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The Head of Air Pollution and Energy Efficiency, Marine Environment Division of IMO;
According to the International Maritime Organization (IMO), emissions of sulphur oxides (SOx) are known to be harmful to human health and they contribute to ocean acidification. IMO regulations to reduce sulphur oxides (SOx) emissions from ships first came into force in 2005, under Annex VI of the International Convention for the Prevention of Pollution from Ships (known as the MARPOL Convention). Since then, the limits on sulphur oxides have been progressively tightened. From 1 January 2020, the limit for sulphur in fuel oil used on board ships operating outside designated emission control areas will be reduced to 0.50% m/m (mass by mass). This will significantly reduce the amount of sulphur oxides emanating from ships and would have major health and environmental benefits for the world, particularly for populations living close to ports and coasts. In order to delve into this issue, Payam Darya magazine has conducted an exclusive interview with Dr. Edmund Hughes. You will find out the transcript of this interview in the following.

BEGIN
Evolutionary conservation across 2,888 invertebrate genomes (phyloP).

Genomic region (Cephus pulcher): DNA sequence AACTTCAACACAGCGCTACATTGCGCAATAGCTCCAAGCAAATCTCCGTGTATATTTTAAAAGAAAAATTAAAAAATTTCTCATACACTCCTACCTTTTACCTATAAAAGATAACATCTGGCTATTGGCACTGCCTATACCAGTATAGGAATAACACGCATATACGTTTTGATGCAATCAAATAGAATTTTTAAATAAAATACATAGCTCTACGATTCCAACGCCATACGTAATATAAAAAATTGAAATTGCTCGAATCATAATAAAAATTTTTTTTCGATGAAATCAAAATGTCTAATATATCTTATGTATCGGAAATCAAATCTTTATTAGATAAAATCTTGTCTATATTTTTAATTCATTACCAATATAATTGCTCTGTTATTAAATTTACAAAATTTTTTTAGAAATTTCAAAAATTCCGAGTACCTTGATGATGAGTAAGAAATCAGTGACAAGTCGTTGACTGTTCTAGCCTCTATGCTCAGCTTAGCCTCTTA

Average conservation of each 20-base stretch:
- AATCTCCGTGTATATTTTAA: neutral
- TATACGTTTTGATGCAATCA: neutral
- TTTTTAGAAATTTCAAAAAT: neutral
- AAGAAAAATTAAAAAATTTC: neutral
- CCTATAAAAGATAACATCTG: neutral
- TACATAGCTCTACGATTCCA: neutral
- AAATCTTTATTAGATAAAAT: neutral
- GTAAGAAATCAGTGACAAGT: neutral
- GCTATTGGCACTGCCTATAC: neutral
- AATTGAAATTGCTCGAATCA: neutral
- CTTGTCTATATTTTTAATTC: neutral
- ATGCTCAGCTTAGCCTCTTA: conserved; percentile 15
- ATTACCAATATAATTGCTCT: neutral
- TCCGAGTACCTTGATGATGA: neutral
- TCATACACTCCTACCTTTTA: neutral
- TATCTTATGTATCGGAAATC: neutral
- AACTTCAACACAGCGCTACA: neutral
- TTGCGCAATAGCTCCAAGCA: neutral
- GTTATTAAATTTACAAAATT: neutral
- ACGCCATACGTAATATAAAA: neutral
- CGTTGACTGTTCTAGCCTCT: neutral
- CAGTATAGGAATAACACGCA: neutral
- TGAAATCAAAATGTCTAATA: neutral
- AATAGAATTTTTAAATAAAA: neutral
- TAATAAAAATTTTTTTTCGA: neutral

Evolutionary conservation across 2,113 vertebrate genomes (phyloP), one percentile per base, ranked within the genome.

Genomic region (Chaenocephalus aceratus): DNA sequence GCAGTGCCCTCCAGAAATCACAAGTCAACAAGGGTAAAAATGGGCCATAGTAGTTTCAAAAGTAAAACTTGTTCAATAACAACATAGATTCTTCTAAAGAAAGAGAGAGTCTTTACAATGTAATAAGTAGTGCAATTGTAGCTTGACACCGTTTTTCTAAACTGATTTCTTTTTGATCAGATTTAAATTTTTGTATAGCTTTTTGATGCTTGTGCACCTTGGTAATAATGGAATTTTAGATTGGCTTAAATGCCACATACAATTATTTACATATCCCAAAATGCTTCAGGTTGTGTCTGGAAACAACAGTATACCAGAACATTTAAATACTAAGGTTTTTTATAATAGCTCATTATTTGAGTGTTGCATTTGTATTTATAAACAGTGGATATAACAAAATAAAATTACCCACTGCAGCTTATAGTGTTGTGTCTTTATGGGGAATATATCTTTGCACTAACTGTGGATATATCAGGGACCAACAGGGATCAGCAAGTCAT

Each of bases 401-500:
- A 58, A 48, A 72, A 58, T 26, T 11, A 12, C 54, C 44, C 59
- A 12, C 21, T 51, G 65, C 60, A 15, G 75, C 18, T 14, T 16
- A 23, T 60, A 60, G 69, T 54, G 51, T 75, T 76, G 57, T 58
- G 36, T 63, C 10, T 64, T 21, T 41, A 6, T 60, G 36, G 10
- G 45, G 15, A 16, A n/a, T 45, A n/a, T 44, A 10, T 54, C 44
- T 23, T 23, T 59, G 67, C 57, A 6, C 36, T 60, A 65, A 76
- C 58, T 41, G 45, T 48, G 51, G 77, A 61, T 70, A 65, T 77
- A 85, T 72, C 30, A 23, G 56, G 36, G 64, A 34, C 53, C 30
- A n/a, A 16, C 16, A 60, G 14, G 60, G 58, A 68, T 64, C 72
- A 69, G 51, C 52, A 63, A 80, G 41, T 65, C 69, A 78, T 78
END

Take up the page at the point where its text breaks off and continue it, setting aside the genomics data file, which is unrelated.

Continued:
The enforcement of the 2020 sulfur cap and seek to find the best solution for carries to comply with this new regulation, China-US trade war and digitalization are among the most significant issues in the shipping industry. In order to collect more on this issue, Payam Darya magazine has conducted an exclusive interview with Peter Sand, Chief Shipping Analyst at BIMCO.
The initial strategy on reduction of Greenhouse Gas (GHG) Emissions adopted at the meeting of the International Maritime Organization’s (IMO) Marine Environment Protection Committee (MEPC 72). Reducing GHG from shipping is crucial to tackling climate change. In order to collect more on this issue and other important issues in the shipping industry, Payam Darya magazine conducted an exclusive interview with IMO Secretary-General Kitack Lim, You will browse the transcript of this interview in the upcoming section.
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